In 1996, the Justice Department declared that the Big Three affiliates in Corpus Christi, Texas, violated antitrust laws by refusing to grant re- transmission rights to the local Tele-Communications Inc. system until each had inked a deal.
Justice officials found that KRIS-TV, KIII-TV and KZTV-TV conspired to raise the prices charged to TCI by refusing any retransmission deal that gave a competitive edge to any station.
"They must not band together and collude in their dealings with cable companies," Assistant Attorney General Anne Bingaman said at the time.
Fast forward to today. Caught between a tanking economy and the expensive transition to digital, stations need every dollar they can get, and that may mean asking the Justice Department to allow them to "collude" in order to get maximum value for their signals.
Two weeks ago, the heads of some of the country's largest affiliate TV station groups met in New York to talk about new ways of doing business in a world where viewers are willing to pay for programming, rather than relying on traditional free, advertising-driven TV.
Included in the group were Emmis Communications' Jeff Smulyan, Post-Newsweek Stations' Alan Frank and Hearst-Argyle's David Barrett. Cox's Andrew Fisher, reported by BROADCASTING & CABLE last week to have been in the meeting, did not attend.
Smulyan and his companions aren't saying what strategies they came up with. "This was one of a series of informal discussions about the future of the business," he said last week, noting that they were "at the start of a long dialogue." But sources say collective bargaining for retrans could land on the agenda, if it isn't already there.
Tops among broadcasters' concerns is creating a secondary revenue stream to make up for disappointing growth in ad revenue. One idea Smulyan has been advocating is getting more compensation from cable operators for carriage of stations' signals.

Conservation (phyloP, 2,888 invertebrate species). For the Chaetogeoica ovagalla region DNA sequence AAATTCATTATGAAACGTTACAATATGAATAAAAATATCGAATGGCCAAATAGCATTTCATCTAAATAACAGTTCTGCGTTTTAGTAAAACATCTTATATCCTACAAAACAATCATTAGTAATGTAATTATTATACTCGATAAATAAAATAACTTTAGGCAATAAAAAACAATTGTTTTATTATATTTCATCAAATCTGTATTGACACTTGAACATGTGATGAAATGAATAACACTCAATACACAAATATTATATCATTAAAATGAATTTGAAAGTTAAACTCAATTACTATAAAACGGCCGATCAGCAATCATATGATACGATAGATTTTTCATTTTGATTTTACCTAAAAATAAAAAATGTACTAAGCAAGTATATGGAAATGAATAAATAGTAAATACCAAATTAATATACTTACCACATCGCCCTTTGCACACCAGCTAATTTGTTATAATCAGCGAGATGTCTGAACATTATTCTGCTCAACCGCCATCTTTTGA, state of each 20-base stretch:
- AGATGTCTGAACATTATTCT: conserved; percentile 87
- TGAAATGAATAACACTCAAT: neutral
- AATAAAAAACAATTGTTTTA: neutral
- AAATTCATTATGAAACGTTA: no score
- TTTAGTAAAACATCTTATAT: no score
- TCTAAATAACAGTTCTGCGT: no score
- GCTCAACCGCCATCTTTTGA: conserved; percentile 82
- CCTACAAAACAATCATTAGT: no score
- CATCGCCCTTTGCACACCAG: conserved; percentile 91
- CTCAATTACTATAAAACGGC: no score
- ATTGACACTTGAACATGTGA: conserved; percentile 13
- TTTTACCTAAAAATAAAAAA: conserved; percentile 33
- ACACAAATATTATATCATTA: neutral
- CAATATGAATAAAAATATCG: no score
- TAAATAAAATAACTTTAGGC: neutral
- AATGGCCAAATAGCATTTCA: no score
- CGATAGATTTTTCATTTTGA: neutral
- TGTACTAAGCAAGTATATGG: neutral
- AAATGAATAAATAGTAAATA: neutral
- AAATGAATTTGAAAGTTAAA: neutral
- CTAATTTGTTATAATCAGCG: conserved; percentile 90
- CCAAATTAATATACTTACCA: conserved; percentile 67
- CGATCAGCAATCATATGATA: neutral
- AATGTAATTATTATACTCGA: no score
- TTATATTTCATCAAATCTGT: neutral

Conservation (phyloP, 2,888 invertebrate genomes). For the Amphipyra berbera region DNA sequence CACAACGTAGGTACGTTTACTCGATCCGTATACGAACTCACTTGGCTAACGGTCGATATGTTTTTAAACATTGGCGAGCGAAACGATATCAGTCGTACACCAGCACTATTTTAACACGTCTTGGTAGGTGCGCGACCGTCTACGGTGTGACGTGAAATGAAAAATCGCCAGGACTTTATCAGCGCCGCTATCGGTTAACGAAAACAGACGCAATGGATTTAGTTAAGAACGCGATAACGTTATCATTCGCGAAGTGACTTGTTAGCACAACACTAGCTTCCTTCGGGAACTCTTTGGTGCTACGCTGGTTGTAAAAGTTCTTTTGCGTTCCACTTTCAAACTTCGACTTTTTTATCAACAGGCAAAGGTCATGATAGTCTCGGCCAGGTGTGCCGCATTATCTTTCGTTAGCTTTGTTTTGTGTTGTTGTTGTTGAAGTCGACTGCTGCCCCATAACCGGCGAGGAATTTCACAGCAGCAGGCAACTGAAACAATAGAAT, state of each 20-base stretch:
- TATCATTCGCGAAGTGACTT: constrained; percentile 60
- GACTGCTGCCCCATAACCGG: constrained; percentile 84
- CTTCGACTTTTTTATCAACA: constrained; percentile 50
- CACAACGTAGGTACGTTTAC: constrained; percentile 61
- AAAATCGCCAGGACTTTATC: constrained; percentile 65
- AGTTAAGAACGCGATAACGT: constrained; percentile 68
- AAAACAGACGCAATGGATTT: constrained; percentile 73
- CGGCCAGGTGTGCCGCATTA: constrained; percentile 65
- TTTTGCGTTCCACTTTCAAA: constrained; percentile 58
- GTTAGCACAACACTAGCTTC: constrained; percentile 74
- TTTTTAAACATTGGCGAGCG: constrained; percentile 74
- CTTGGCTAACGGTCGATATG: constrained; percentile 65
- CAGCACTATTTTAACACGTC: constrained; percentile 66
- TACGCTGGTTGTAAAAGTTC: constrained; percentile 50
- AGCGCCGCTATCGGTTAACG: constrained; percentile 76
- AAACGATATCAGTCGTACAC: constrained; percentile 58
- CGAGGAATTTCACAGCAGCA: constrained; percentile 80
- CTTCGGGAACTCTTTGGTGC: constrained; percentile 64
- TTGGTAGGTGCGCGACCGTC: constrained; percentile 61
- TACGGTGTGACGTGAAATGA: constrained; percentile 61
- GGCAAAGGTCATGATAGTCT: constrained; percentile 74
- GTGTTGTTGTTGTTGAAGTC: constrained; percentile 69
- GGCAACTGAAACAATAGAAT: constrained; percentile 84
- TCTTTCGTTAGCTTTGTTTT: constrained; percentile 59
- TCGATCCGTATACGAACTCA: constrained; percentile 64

Currently, few cable companies pay affiliates and independent stations outside the top markets for the right to carry their signals. Most smaller stations opt for must-carry because they can't risk losing carriage if negotiations fail.
Stations owned by the big networks don't face the same dilemma because their parent companies also own major cable channels such as the Disney Channel, ESPN and MTV and include their O&Os in lucrative package deals.
Negotiating retransmission fees as a group won't be easy. After all, the tactic is illegal, and policymakers don't appear inclined to go easier on broadcasters.
Broadcasters have tried to win antitrust exemptions before, most notably during negotiations over the 1996 Telecommunications Act.
Broadcasters then tried to persuade lawmakers to write into law either a blanket exemption or, failing that, an "if-carry/must-pay" law requiring cable operators to compensate according to market size.
But lawmakers are wary of antitrust exemptions, a sentiment that, coupled with furious lobbying against the measures by the cable industry, continues to make prospects for change very dim.
Another option for broadcasters would be to persuade the Justice Department not to sue stations on grounds that broadcasters need a leg up against cable operators. But that approach poses risks, too, because cable operators would still be free to sue, charging collusion.
Ironically, broadcasters insist that their antitrust restrictions actually strengthen cable companies' monopoly power.
Cable operators have the upper hand in negotiations, broadcasters say, because they generally have a monopoly in their markets and, nationwide, account for roughly 80% of viewers. Because broadcasters must reach the people who rely on subscription TV in order to entice advertisers, stations cannot walk away from cable carriage and thus have little leverage to drive a hard bargain for carriage rights.